Denmark, Germany, and the Netherlands agree upon enhancing the protection of the Wadden Sea World Heritage Site
The Wadden Sea can make a valuable contribution in the fight against the climate, pollution, and biodiversity crisis: as a natural, species-rich ecosystem, it is able to store significant amounts of climate gases in salt marshes, seagrass beds, and mudflats. Next to its Outstanding Universal Value all the more reason to protect it for present and future generations. Political representatives of the Wadden Sea countries of Germany and the Netherlands together with the official representative of Denmark now met in Wilhelmshaven, Germany, with the protection of this dynamic landscape at the core of their discussions.
The Trilateral Governmental Conference is a quadrennial meeting of the members of the Trilateral Wadden Sea Cooperation to map their course for the subsequent years until the next conference. This year’s meeting predominantly focused on the global triple crisis of climate change, biodiversity loss, and pollution, as well as from increasing human activities. The delegations established that natural ecosystem functions must be preserved through effective protected areas, and climate adaptation measures based on natural approaches are urgently needed. To this end, the Wadden Sea states have agreed on a trilaterally coordinated research programme worth 15 million euros. In the joint research initiative, basic principles and possible measures are to be developed to make the Wadden Sea more climate resilient and to preserve it permanently as a World Heritage Site.
Further, an "Integrating Management Plan for ONE Wadden Sea World Heritage Site" was developed in the course of the past four years, which, in addition to better coordination of the different management approaches in the Wadden Sea states, also aims to address key issues such as fisheries, shipping, tourism, energy and coastal protection in a trilateral and coordinated manner.
Under the motto "Together for ONE Wadden Sea World Heritage Site", the three states and the coastal states of Hamburg, Lower Saxony and Schleswig-Holstein, which are responsible for the Wadden Sea National Parks, met in Wilhelmshaven with more than 250 representatives from local authorities, nature conservation, environmental and user associations, as well as science and youth, and discussed possible solutions on how to sustainably protect and preserve the Outstanding Universal Value of this sensitive and globally unique ecosystem in the face of increasing threats.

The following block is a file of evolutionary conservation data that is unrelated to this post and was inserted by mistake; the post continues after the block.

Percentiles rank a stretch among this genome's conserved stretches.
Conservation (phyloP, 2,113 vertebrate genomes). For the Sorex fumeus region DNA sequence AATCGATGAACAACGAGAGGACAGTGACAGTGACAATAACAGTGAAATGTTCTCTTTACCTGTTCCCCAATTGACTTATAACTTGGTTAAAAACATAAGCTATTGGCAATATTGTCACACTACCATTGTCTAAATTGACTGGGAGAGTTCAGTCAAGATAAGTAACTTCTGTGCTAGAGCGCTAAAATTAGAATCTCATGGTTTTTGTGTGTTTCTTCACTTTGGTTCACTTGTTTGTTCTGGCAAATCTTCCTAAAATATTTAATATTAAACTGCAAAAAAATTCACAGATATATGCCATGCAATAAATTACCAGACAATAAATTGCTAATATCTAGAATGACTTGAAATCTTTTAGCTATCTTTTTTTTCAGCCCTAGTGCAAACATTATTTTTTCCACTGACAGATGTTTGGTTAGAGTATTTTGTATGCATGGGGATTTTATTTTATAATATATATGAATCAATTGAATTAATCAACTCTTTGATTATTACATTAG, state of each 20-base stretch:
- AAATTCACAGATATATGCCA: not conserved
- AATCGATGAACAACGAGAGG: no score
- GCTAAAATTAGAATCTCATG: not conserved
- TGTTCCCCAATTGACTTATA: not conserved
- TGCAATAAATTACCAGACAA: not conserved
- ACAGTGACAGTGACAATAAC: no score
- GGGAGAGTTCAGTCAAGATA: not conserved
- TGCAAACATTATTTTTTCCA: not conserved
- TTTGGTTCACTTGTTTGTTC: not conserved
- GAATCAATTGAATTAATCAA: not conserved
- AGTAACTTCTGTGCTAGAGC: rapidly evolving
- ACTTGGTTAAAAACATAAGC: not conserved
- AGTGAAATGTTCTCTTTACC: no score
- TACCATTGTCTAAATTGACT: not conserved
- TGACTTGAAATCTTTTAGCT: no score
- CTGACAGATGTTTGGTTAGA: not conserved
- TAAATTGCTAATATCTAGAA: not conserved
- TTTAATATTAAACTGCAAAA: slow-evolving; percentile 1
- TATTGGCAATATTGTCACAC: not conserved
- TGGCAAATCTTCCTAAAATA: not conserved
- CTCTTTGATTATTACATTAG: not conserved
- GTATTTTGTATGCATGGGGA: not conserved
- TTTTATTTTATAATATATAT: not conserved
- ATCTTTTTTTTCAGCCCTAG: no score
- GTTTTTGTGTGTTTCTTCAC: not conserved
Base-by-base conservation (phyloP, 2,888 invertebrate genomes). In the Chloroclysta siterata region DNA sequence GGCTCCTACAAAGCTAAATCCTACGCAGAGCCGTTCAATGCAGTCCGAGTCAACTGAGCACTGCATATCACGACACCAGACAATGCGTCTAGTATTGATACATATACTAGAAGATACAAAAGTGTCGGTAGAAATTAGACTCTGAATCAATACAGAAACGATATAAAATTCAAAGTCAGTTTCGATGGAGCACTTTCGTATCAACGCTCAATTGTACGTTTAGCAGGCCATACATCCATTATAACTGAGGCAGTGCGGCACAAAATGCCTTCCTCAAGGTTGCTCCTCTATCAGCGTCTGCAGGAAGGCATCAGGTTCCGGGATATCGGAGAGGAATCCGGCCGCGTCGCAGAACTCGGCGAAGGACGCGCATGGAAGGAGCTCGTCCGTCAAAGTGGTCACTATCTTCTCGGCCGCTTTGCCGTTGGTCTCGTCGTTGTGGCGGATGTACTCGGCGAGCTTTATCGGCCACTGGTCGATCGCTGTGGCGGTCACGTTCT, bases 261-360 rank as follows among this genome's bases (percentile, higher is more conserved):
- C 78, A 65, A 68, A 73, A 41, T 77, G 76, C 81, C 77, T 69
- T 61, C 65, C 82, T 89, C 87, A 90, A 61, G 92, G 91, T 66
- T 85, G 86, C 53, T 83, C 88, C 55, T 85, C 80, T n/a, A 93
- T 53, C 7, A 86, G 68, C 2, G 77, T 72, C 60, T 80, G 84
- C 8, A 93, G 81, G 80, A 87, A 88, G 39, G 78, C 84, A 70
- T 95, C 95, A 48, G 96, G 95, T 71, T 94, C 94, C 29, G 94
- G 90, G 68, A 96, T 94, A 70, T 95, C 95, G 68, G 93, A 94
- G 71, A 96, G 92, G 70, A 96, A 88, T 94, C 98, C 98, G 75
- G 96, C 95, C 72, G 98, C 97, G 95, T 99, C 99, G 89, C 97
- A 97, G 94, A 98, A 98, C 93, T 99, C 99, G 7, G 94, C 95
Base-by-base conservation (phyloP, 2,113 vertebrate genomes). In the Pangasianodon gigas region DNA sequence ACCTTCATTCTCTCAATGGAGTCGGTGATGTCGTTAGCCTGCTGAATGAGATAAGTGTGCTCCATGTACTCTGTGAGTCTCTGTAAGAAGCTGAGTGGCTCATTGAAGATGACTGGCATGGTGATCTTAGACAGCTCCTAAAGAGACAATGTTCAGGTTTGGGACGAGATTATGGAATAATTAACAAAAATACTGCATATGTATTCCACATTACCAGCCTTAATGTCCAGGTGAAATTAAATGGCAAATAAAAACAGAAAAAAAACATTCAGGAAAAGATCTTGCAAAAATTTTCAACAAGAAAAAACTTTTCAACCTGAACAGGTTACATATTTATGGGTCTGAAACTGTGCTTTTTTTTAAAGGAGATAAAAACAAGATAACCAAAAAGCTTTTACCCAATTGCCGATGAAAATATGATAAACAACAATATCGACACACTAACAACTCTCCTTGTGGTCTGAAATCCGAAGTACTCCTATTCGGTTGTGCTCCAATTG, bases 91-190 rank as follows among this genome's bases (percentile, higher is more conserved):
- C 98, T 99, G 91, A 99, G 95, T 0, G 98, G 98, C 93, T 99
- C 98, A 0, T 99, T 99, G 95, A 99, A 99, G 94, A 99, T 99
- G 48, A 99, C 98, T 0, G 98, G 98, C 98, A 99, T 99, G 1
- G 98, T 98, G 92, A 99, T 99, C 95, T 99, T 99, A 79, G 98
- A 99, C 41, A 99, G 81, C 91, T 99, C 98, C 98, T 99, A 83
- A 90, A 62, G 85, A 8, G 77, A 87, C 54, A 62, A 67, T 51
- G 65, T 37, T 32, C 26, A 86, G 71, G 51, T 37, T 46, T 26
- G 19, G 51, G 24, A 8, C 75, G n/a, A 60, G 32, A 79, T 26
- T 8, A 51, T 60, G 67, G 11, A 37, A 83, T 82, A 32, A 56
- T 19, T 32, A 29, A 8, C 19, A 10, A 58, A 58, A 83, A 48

The motto of the conference "Together for ONE Wadden Sea World Heritage Site" reflects another focus of the four-year German Presidency. The more intensive involvement of partners in the future and the strengthening of a broad partnership network can also be seen in partnership projects such as the initiative against light pollution (Dark Sky Initiative) by municipalities and environmental associations.
The Wadden Sea countries and the Common Wadden Sea Secretariat also welcomed guests from Mauritania and Senegal and strengthened their long-standing partnership with them to better protect migratory birds along the East Atlantic Flyway. To further intensify the international cooperation, five stakeholders from different backgrounds joined the Wadden Sea Flyway Initiative as new members.
The topic of ship safety was also on the agenda. Experiences from the MSC Zoe accident were presented and it was agreed that, in addition to intensifying the dialogue with shipping and the port industry, the effectiveness of the Shipping Special Area (PSSA) established 20 years ago for the particularly sensitive Wadden Sea should be evaluated and, if necessary, new measures for better protection should be proposed to the International Maritime Organisation.
At the invitation of the Federal Ministry for the Environment, Nature Conservation and Nuclear Safety (BMUV) and organised by the Common Wadden Sea Secretariat, 50 young adults from the three Wadden Sea countries met in Sankt-Peter-Ording in September for a multi-day youth conference on Wadden Sea protection. The participants experienced the Wadden Sea together and exchanged ideas on how their commitment, ideas, and demands of the young generation can be taken up in the Trilateral Wadden Sea Cooperation. The desire for stronger involvement, presented to the ministers during the governmental conference, was taken up by the Wadden Sea countries.
With the conclusion of the Conference, the presidency of the Trilateral Wadden Sea Cooperation was handed over to the Kingdom of Denmark. The newly appointed Chair of the Wadden Sea Board is Anne-Marie Vægter Rasmussen. The now former Chair Prof Karin Lochte was thanked for her dedicated work over the past four years. An extensive joint declaration will be signed after a new Danish government has been settled.